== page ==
Geoffrey G. Hesketh1 & Anne-Claude Gingras1,2
1Lunenfeld-Tanenbaum Research Institute, Sinai Health System
2Department of Molecular Genetics, University of Toronto
Toronto, Ontario, Canada
Cells can be viewed as functioning in four dimensions: three-dimensional space (structural organization) and one-dimensional time (dynamics). To understand cell function, we must therefore understand how their constituent macromolecules, including proteins, lipids, carbohydrates and nucleic acids, exist in space as well as in time. Here, we discuss the use of proteomics methods to probe such questions.
The era of molecular cell biology (i.e., studying the mechanisms by which molecules orchestrate cell function) was ushered in during the 1950s with the development of two key techniques – cellular electron microscopy and cell fractionation by differential centrifugation. By combining these powerful approaches with existing classical biochemistry methods, critical insight into how cells are organized into distinct membrane-bound organelles (e.g., ER, Golgi, mitochondria, lysosomes) and molecular structures and machines (e.g., chromatin, ribosomes) was gained. Importantly, this led to the realization that these different compartments carry out distinct cellular functions, largely due to the differential partitioning of specific macromolecules to distinct compartments.
In the late 1990s and early 2000s, genome sequencing and accelerated development in mass spectrometry technologies for peptide sequencing set the stage for the new field of proteomics, which was ideally suited to addressing molecular cell biology questions. Rather than analyzing differential cell fractions by low throughput biochemistry methods, the ability to assign proteins en masse to distinct fractions (and therefore distinct cell compartments) became possible. The speed, sensitivity, and resolution of mass spectrometers dramatically improved over the years, and when combined with modern proteomics technologies (including multiplexed quantitation by isotope tagging strategies and improvements in data analysis), spatial proteomics was able to develop into a mature field1.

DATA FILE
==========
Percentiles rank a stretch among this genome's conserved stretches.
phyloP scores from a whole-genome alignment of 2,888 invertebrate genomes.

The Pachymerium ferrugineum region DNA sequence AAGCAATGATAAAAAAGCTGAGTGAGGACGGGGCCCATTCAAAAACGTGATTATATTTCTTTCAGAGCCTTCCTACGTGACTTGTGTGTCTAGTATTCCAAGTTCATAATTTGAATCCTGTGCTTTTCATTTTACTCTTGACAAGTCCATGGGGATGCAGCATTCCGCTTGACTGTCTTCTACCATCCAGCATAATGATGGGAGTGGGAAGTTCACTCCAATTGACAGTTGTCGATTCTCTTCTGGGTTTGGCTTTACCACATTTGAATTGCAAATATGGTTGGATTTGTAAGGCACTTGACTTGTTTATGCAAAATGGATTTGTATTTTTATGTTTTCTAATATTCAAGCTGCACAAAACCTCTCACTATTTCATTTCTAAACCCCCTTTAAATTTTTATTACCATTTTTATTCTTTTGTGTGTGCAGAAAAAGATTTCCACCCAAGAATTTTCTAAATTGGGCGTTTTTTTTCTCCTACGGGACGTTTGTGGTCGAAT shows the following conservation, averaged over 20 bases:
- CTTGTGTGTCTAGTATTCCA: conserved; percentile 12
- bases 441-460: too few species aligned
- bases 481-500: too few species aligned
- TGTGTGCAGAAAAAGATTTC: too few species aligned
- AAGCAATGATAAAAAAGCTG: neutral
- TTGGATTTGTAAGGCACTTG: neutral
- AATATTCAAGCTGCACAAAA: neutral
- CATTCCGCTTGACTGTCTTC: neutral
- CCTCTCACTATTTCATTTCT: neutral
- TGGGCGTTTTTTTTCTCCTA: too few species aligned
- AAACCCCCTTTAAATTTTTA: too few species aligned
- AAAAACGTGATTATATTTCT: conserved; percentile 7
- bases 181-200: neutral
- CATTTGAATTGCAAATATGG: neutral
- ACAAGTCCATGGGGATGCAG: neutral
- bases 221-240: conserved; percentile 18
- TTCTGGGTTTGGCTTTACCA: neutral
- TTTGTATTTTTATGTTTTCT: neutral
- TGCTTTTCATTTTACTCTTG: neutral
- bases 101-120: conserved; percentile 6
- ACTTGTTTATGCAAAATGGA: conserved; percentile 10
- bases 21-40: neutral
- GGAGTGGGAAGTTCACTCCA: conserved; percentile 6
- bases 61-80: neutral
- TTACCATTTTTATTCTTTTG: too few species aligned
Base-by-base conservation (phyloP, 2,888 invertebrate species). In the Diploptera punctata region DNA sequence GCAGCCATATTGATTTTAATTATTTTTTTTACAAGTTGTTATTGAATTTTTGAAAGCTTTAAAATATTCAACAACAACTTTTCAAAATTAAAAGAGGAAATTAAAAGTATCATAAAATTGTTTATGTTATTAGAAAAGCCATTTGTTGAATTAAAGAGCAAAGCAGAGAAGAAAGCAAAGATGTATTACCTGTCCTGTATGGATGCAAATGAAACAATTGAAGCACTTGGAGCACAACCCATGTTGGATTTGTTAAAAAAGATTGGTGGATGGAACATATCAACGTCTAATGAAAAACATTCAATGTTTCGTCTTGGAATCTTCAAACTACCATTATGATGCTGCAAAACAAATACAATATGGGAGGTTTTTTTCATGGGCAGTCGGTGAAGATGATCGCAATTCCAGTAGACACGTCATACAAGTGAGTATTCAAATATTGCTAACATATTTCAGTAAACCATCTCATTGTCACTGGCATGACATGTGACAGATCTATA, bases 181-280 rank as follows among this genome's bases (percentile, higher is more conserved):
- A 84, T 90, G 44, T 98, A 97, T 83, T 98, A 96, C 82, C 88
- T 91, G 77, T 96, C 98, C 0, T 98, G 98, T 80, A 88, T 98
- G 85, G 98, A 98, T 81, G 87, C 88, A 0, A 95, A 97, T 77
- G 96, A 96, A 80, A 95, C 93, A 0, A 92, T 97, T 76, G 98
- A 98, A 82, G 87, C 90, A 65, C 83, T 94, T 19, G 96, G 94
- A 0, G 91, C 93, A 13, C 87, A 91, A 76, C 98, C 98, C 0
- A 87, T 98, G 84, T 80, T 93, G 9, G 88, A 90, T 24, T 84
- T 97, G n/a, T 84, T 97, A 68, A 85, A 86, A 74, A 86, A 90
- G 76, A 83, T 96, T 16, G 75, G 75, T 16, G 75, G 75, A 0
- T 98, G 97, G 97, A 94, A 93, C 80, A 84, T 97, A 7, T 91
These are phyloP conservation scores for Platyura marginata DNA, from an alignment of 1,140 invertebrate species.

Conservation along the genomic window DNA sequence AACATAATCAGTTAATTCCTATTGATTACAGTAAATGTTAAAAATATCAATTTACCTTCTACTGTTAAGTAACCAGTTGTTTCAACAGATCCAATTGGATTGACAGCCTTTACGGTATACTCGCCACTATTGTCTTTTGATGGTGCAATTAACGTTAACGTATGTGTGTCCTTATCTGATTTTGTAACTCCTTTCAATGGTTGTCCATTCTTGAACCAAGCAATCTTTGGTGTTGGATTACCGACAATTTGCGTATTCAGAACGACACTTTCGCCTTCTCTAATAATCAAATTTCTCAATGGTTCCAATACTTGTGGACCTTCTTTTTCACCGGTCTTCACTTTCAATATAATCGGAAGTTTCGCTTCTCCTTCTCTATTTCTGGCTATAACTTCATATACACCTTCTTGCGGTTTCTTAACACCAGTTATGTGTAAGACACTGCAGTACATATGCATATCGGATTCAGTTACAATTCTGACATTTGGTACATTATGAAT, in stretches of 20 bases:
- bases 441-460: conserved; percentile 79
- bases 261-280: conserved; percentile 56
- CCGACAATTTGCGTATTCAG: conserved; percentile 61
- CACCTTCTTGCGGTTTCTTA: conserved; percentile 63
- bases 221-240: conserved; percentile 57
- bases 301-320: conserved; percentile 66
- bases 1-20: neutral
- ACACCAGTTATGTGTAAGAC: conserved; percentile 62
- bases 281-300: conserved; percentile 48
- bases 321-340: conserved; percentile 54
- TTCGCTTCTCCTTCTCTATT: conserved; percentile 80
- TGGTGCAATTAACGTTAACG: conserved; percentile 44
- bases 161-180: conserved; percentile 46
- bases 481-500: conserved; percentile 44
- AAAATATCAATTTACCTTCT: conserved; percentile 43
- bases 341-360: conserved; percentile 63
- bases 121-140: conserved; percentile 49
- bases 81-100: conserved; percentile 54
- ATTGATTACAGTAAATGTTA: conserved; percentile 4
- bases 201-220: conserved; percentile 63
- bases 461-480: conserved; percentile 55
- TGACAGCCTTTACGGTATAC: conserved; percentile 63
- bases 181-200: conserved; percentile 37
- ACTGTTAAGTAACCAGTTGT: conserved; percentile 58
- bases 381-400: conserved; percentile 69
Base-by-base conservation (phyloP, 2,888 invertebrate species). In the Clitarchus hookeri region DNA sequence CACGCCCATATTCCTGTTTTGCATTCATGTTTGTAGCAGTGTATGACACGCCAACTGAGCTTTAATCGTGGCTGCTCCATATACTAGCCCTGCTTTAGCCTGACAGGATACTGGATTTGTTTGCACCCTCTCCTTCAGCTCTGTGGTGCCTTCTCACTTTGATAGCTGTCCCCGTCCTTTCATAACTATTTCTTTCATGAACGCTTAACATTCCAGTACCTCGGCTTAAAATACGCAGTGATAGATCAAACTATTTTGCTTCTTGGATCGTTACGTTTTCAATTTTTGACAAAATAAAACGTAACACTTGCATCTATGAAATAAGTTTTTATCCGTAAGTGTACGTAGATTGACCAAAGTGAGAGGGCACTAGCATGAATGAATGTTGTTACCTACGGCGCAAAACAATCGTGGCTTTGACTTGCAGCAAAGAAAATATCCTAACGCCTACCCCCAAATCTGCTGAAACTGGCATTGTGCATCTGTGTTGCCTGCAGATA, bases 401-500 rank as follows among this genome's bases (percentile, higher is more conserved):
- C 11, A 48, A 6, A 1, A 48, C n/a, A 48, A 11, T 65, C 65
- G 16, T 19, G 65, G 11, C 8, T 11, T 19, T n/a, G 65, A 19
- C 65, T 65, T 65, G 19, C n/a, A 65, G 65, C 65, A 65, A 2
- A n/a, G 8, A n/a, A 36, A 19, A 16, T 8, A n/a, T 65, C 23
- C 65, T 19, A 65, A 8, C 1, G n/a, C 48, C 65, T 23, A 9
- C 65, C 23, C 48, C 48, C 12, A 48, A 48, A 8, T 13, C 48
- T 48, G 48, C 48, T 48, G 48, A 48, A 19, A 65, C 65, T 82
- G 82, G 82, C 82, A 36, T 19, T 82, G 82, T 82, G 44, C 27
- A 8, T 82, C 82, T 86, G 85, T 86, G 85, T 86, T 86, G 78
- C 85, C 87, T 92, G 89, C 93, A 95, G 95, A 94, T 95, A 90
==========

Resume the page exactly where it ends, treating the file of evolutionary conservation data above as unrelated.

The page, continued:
An inherent limitation to spatial proteomics methods that rely on cell lysis and differential fractionation is that spatial information is captured after both lysis and fractionation have occurred. Lysis necessarily involves some form of membrane disruption (often by mechanical means and the use of detergents) and the fractionation (the stage at which ‘spatial’ information is captured) is carried out under non-native conditions. While the integrity of certain cellular compartments may be maintained during such procedures, this is not universally true for all compartments. Furthermore, it is becoming increasingly appreciated that many cell functions are driven by extensive contacts between distinct organelles2, and these associations are poorly captured by lysis and fractionation approaches.